A few weeks ago Myanmar’s State Councillor Daw Aung San Suu Kyi visited Brussels. Her rejection of the United Nations’ inquiry concerning the Rohingya crisis became world news. Another Brussels-related activity, which is going on at this very moment, was not broadcasted widely. Here I mean the Investment Protection Agreement (IPA) which is currently negotiated between the European Commission and the Myanmar government.
It will be the very first IPA between the EU and a ‘least developed country’. Since the first round of negotiations many Myanmar civil society organizations have been very critical, of the non-transparent and non-inclusive negotiation process, as well as of the (likely, because not disclosed) content of the agreement. These organizations are supported by a large number of international advocacy and development organizations, among them the ACT Alliance of which ICCO Cooperation is a member. You can find the recent ACT Alliance report about the risks and opportunities of the IPA here.
The problem with the IPA is that it states it will promote EU investment in Myanmar. This investment is intended to bring foreign capital, employment, new technologies, skills and know-how to the country. However, in the ACT Alliance report we warn that the IPA may also lead to human rights violations (specifically land rights, and rights of indigenous people and other vulnerable communities). Moreover the agreement may negatively affect Myanmar’s ability to prevent or redress future problems regarding human rights and land investments, because it may limit the country’s policy space. Investment agreements like the IPA come way too early in this country that has just started to design new laws, public policies and other relevant regulations on land, investments, food security, etc.
The report signals a number of lobby & advocacy recommendations from civil society towards the European Commission and Myanmar’s Directorate of Investment and Company Administation (DICA). They include the demand for binding provisions on performance criteria for companies. For example, in the current pending IPA are no requirements for investors to employ a certain percentage of Myanmar staff. They also include the demand for provisions on people’s rights to make use of an appeal mechanism, whereas the Investment Court System provision will be part of the IPA (still too similar to the controversial Investor-State Dispute Settlement mechanism which allows companies to sue states directly through international tribunals, and as such circumventing domestic courts).
Of course the European Commission brings up the argument that Europe sets and follows very strict human rights standards. Moreover, the negotiators are convinced that Myanmar’s situation is receptive for new investments which will bring economic progress and prosperity. During the last consultation meeting it was mentioned that the IPA might stimulate the employment of young men and (mostly) women in new garment factories. Now I do not associate garment factories with progress and prosperity. I associate them with low wages, unsafe work spaces, pollution and Primark selling too cheap clothes which will be thrown away too soon. I also associate it with a lack of labour force in the rural areas in Myanmar, where family and community members of smallholder farmers have moved away to work in factories, which means there are too few people left to help planting and harvesting the village’s crops. Let alone young farmers to be trained to become professional farmers themselves later on, and to be their parents’ successors. This is risky for sustainable food security in a world where the largest part of the consumed food is still produced by smallholders.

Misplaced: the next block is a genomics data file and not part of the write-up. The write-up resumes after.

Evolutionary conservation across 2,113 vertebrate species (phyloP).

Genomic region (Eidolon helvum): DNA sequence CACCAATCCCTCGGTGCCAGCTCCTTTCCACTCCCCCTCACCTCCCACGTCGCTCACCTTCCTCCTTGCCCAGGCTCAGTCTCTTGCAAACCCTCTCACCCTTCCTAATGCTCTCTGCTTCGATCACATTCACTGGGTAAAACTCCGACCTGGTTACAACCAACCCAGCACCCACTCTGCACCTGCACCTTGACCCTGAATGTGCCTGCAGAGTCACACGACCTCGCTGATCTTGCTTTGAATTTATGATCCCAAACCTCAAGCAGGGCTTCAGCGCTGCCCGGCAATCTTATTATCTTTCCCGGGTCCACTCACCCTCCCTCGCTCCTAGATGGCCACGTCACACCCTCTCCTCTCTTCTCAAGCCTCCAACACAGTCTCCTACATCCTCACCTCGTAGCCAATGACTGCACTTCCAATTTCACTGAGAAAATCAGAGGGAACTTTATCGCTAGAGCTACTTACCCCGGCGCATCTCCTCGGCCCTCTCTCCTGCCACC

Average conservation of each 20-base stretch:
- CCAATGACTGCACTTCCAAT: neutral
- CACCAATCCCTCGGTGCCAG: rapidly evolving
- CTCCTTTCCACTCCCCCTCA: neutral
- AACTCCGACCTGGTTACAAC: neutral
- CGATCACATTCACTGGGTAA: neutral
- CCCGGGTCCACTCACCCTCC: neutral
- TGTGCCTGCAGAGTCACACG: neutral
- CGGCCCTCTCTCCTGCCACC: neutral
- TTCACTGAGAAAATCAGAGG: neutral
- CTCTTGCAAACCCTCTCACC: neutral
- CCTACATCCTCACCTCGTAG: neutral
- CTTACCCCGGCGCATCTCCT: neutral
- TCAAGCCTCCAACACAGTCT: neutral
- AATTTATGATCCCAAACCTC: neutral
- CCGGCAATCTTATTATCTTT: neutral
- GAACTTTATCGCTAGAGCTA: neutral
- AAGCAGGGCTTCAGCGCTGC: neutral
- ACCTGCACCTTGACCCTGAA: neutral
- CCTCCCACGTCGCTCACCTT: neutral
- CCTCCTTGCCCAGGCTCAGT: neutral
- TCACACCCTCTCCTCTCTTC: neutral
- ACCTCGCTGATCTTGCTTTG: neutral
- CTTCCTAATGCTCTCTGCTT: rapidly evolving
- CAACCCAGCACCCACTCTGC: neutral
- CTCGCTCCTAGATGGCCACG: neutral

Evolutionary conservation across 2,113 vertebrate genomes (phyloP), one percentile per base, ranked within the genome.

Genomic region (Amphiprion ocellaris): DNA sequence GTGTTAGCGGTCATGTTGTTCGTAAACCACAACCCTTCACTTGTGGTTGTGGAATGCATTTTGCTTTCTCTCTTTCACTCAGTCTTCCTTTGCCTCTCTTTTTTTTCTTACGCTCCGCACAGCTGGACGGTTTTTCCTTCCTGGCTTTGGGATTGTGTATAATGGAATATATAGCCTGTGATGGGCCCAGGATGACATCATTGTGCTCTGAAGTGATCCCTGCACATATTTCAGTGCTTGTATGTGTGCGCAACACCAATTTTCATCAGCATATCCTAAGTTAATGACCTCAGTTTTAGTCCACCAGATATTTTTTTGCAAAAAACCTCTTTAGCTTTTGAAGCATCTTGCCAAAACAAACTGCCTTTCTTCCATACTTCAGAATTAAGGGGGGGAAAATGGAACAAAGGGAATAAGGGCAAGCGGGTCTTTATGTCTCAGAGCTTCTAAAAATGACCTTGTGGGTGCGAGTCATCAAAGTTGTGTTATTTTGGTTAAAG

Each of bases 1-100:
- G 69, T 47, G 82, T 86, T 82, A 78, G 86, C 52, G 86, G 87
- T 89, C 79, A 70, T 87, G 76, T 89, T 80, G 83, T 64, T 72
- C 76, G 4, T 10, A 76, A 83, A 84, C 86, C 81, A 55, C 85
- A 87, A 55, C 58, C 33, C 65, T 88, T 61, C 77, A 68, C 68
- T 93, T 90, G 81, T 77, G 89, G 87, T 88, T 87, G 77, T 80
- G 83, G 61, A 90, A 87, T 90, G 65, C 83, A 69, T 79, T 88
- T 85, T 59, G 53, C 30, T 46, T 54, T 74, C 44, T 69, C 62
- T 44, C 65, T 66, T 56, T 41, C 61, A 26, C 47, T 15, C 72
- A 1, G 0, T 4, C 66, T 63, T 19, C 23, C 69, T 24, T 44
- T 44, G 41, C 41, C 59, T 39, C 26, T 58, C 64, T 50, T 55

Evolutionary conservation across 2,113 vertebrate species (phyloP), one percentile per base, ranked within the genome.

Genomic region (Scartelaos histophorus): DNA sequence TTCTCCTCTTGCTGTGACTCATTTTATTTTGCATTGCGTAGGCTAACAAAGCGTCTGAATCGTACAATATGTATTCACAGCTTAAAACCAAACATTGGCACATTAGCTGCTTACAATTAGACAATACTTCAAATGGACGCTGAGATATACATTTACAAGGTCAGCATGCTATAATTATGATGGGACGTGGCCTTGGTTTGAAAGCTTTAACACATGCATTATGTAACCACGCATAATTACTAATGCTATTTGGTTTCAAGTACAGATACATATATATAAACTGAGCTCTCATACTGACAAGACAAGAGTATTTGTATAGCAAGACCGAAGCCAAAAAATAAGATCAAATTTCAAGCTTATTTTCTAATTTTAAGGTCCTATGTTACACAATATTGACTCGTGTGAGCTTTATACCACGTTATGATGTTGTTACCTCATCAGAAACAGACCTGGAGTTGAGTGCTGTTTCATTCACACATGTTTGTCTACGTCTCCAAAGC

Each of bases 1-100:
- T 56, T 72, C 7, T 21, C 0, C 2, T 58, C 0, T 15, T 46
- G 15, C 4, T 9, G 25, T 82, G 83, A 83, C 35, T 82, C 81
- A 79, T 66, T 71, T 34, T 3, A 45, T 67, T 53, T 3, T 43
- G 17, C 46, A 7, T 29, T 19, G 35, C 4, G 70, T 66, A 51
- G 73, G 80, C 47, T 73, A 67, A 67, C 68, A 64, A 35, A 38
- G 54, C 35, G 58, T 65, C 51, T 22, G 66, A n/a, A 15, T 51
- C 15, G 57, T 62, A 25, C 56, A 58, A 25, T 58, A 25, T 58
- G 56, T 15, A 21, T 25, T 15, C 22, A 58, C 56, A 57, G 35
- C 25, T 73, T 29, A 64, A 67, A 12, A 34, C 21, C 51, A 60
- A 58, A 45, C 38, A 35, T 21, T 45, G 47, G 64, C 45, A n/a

I thought about the young ladies working in Yangon’s garment factories when I was having lunch with an Indian friend of mine last weekend. He has been in Myanmar for many years and speaks the language practically fluently. We discussed the concept of greetings in Myanmar. There is the well-known greeting “Mingalabar” which literally means “It is a blessing”, but which is not commonly used among Myanmar people themselves. People do not really say something like “Hello” but they rather say “Bae twa ma lo lae?” (“Where are you going?”) or “Sa pi bi la?” (“Have you eaten?”). Taking investment agreements and the example of the garment factories a bit far, but not unrealistically, in a decade we will ask the people in the street where they go, and if they have eaten. They will answer that they go to the garment factory to produce cheap cloths for consumers in far-away countries. And they will answer that they have not eaten, because they moved from their land and they have un-learned how to grow their crops.
Yes, responsible business can contribute to development, and yes, it can positively affect human rights. But a lack of responsibility can achieve the opposite. Let us work together for investment agreements that genuinely benefit communities, governments and the private sector. I hope the State Councillor and her DICA will slow down the EU-Myanmar IPA negotiation process to get a better deal.
By Marleen Brouwer